It doesn’t actually get mounted to a gun, but Eotech’s new X320 handheld thermal imager is beyond cool. It’s the size of a pair of roof-prism binoculars and gives you the almost magic ability to see through camouflage and foliage, or to track warm footprints over cold, hard ground. It’s not really priced for recreational use yet, but the cost of this technology is dropping faster than you might think. Make the jump for some creepy, skull-eyed infrared video . . .

I filmed this through the lens with a small camera, and I’m amazed it worked at all. The actual thermal image is of course much larger and more focused than this highly compressed, 3rd-generation low-bandwidth YouTube video. Trust me, it’s pretty weird.

The X320 weighs 13 ounces, runs for six hours on two AA batteries and lists for $3799. Still too pricey for a Christmas present, but within the reach of law enforcement and wilderness rescue groups.

21 Responses to New From Eotech: X320 Handheld Thermal Imager

  1. Looks like a scene from THEY LIVE. The Bigfoot researchers are going to go nuts over this little thermal imager.

  2. Thanks Chris. Looks cool. I understand that FLIR is showcasing a new thermal image device for hunters. If you have a chance to visit their booth, I’d love to see it.

  3. Having used these hunting pigs in GA, I can’t tell you how amazing they are on a cool night. Something like this would allow some walk n’ stalk to get in position on nocturnal piggies. From that point, you could light them up under red/green light with a traditional rifle/scope combo. At nearly $4000, they aren’t a steal per se, but if you’ve got a pig problem, they could pay for themselves in lost crops fairly quickly.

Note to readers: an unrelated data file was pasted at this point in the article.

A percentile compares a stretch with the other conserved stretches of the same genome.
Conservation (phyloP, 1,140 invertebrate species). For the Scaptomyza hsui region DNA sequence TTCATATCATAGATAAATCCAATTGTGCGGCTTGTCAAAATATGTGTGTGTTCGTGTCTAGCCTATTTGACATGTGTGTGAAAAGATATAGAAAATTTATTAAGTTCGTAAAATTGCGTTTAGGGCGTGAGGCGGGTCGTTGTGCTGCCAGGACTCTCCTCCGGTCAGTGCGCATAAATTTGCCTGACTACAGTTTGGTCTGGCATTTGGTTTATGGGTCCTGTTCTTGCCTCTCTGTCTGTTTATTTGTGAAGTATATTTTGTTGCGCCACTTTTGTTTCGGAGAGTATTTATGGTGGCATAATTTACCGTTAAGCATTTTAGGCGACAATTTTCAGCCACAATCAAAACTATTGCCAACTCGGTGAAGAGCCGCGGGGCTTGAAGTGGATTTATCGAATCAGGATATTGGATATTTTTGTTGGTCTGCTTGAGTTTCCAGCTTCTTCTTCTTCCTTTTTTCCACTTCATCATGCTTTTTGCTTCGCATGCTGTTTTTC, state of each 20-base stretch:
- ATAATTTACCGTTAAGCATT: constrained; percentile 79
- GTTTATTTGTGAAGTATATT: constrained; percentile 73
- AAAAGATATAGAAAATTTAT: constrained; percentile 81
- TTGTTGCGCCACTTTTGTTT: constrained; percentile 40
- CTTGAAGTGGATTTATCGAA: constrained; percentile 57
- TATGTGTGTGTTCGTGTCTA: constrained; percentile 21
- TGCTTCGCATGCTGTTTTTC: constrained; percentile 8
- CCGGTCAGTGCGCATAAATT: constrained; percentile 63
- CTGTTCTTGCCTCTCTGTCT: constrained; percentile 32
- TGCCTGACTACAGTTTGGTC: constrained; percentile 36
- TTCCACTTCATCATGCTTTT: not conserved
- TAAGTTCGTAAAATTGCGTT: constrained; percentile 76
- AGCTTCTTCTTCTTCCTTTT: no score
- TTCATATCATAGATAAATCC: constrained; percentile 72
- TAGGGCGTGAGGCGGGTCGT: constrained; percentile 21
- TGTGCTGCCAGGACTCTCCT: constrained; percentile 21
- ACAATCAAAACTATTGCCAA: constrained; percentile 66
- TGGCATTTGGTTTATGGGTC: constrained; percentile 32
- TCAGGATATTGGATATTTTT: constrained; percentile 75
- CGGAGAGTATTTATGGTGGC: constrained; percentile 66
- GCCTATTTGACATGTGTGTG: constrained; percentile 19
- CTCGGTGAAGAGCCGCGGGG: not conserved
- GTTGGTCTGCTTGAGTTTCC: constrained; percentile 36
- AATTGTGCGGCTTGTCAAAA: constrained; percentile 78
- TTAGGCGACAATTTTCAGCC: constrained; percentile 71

4. When I was in Iraq my Company had 2 PAS-13s. We never really used them but they were fun to play with. It was amazing how sensitive they were. You could press your hand on a wall for 2 seconds and then see the thermal imprint left by you hand. I also had the opportunity to play with more advanced thermals at JRTC. I remember looking at a 5 gallon water can at 500 feet and being able to see the water inside the water can. It would be really cool if this technology comes down in price in the next couple of years.

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